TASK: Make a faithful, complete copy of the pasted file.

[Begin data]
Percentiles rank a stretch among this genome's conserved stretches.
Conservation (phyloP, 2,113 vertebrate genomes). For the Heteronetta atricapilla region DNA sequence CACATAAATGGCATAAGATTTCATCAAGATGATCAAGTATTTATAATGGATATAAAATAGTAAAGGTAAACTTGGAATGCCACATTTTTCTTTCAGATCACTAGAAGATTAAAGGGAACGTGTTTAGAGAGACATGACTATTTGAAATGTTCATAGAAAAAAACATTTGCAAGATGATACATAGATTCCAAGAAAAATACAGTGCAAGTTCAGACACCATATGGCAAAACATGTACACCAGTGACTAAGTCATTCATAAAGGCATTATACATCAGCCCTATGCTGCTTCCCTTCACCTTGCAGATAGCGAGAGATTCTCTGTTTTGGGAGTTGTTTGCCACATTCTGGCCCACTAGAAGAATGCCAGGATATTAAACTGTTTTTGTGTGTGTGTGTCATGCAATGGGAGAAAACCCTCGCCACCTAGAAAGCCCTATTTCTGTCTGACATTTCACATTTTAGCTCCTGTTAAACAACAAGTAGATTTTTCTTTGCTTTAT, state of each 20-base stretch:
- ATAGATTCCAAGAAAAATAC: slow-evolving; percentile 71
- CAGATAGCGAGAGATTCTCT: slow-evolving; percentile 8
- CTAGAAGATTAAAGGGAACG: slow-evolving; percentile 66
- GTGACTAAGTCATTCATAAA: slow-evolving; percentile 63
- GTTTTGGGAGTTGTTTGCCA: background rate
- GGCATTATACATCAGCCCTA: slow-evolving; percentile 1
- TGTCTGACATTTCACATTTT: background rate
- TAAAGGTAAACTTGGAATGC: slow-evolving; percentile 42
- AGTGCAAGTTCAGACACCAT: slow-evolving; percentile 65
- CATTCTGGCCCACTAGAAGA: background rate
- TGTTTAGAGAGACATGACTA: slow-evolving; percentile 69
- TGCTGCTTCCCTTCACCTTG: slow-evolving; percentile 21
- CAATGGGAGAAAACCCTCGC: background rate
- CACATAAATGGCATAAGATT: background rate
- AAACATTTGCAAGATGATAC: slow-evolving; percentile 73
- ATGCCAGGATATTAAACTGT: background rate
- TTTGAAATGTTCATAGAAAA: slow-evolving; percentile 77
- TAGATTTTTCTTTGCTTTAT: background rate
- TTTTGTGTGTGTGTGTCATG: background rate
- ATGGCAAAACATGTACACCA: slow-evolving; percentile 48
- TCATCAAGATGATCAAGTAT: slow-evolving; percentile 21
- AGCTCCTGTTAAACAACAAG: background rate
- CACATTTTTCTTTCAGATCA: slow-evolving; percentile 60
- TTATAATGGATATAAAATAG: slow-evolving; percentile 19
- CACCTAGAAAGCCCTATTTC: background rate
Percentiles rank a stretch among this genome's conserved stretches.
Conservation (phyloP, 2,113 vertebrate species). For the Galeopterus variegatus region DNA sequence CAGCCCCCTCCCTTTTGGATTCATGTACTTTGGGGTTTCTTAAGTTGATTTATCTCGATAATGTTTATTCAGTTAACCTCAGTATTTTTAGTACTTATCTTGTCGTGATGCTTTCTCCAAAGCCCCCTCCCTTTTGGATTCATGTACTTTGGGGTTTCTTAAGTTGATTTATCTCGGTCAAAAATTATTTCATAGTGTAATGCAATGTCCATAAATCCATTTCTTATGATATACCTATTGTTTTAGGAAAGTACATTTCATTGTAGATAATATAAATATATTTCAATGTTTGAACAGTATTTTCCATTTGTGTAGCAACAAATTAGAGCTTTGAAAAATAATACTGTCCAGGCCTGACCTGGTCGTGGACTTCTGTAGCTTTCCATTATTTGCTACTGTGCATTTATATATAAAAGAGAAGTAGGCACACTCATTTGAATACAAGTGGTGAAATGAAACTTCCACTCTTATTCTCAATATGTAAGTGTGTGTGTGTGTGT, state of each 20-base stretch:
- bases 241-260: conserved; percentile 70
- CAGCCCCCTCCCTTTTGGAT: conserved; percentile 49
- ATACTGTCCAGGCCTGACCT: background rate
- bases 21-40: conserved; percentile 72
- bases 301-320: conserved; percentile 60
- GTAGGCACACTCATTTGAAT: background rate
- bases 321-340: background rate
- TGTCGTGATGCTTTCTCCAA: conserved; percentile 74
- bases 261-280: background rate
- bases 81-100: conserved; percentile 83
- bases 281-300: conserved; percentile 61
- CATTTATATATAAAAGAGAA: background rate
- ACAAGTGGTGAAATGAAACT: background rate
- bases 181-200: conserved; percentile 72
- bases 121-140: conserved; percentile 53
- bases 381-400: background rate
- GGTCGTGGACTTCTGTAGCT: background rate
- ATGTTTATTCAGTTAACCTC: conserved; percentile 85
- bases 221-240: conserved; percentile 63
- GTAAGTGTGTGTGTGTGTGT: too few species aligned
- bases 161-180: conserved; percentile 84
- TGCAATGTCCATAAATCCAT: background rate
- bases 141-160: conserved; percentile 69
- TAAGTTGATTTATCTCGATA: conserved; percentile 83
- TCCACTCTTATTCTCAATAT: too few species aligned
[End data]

Percentiles rank a stretch among this genome's conserved stretches.
Conservation (phyloP, 2,113 vertebrate genomes). For the Heteronetta atricapilla region DNA sequence CACATAAATGGCATAAGATTTCATCAAGATGATCAAGTATTTATAATGGATATAAAATAGTAAAGGTAAACTTGGAATGCCACATTTTTCTTTCAGATCACTAGAAGATTAAAGGGAACGTGTTTAGAGAGACATGACTATTTGAAATGTTCATAGAAAAAAACATTTGCAAGATGATACATAGATTCCAAGAAAAATACAGTGCAAGTTCAGACACCATATGGCAAAACATGTACACCAGTGACTAAGTCATTCATAAAGGCATTATACATCAGCCCTATGCTGCTTCCCTTCACCTTGCAGATAGCGAGAGATTCTCTGTTTTGGGAGTTGTTTGCCACATTCTGGCCCACTAGAAGAATGCCAGGATATTAAACTGTTTTTGTGTGTGTGTGTCATGCAATGGGAGAAAACCCTCGCCACCTAGAAAGCCCTATTTCTGTCTGACATTTCACATTTTAGCTCCTGTTAAACAACAAGTAGATTTTTCTTTGCTTTAT, state of each 20-base stretch:
- ATAGATTCCAAGAAAAATAC: slow-evolving; percentile 71
- CAGATAGCGAGAGATTCTCT: slow-evolving; percentile 8
- CTAGAAGATTAAAGGGAACG: slow-evolving; percentile 66
- GTGACTAAGTCATTCATAAA: slow-evolving; percentile 63
- GTTTTGGGAGTTGTTTGCCA: background rate
- GGCATTATACATCAGCCCTA: slow-evolving; percentile 1
- TGTCTGACATTTCACATTTT: background rate
- TAAAGGTAAACTTGGAATGC: slow-evolving; percentile 42
- AGTGCAAGTTCAGACACCAT: slow-evolving; percentile 65
- CATTCTGGCCCACTAGAAGA: background rate
- TGTTTAGAGAGACATGACTA: slow-evolving; percentile 69
- TGCTGCTTCCCTTCACCTTG: slow-evolving; percentile 21
- CAATGGGAGAAAACCCTCGC: background rate
- CACATAAATGGCATAAGATT: background rate
- AAACATTTGCAAGATGATAC: slow-evolving; percentile 73
- ATGCCAGGATATTAAACTGT: background rate
- TTTGAAATGTTCATAGAAAA: slow-evolving; percentile 77
- TAGATTTTTCTTTGCTTTAT: background rate
- TTTTGTGTGTGTGTGTCATG: background rate
- ATGGCAAAACATGTACACCA: slow-evolving; percentile 48
- TCATCAAGATGATCAAGTAT: slow-evolving; percentile 21
- AGCTCCTGTTAAACAACAAG: background rate
- CACATTTTTCTTTCAGATCA: slow-evolving; percentile 60
- TTATAATGGATATAAAATAG: slow-evolving; percentile 19
- CACCTAGAAAGCCCTATTTC: background rate
Percentiles rank a stretch among this genome's conserved stretches.
Conservation (phyloP, 2,113 vertebrate species). For the Galeopterus variegatus region DNA sequence CAGCCCCCTCCCTTTTGGATTCATGTACTTTGGGGTTTCTTAAGTTGATTTATCTCGATAATGTTTATTCAGTTAACCTCAGTATTTTTAGTACTTATCTTGTCGTGATGCTTTCTCCAAAGCCCCCTCCCTTTTGGATTCATGTACTTTGGGGTTTCTTAAGTTGATTTATCTCGGTCAAAAATTATTTCATAGTGTAATGCAATGTCCATAAATCCATTTCTTATGATATACCTATTGTTTTAGGAAAGTACATTTCATTGTAGATAATATAAATATATTTCAATGTTTGAACAGTATTTTCCATTTGTGTAGCAACAAATTAGAGCTTTGAAAAATAATACTGTCCAGGCCTGACCTGGTCGTGGACTTCTGTAGCTTTCCATTATTTGCTACTGTGCATTTATATATAAAAGAGAAGTAGGCACACTCATTTGAATACAAGTGGTGAAATGAAACTTCCACTCTTATTCTCAATATGTAAGTGTGTGTGTGTGTGT, state of each 20-base stretch:
- bases 241-260: conserved; percentile 70
- CAGCCCCCTCCCTTTTGGAT: conserved; percentile 49
- ATACTGTCCAGGCCTGACCT: background rate
- bases 21-40: conserved; percentile 72
- bases 301-320: conserved; percentile 60
- GTAGGCACACTCATTTGAAT: background rate
- bases 321-340: background rate
- TGTCGTGATGCTTTCTCCAA: conserved; percentile 74
- bases 261-280: background rate
- bases 81-100: conserved; percentile 83
- bases 281-300: conserved; percentile 61
- CATTTATATATAAAAGAGAA: background rate
- ACAAGTGGTGAAATGAAACT: background rate
- bases 181-200: conserved; percentile 72
- bases 121-140: conserved; percentile 53
- bases 381-400: background rate
- GGTCGTGGACTTCTGTAGCT: background rate
- ATGTTTATTCAGTTAACCTC: conserved; percentile 85
- bases 221-240: conserved; percentile 63
- GTAAGTGTGTGTGTGTGTGT: too few species aligned
- bases 161-180: conserved; percentile 84
- TGCAATGTCCATAAATCCAT: background rate
- bases 141-160: conserved; percentile 69
- TAAGTTGATTTATCTCGATA: conserved; percentile 83
- TCCACTCTTATTCTCAATAT: too few species aligned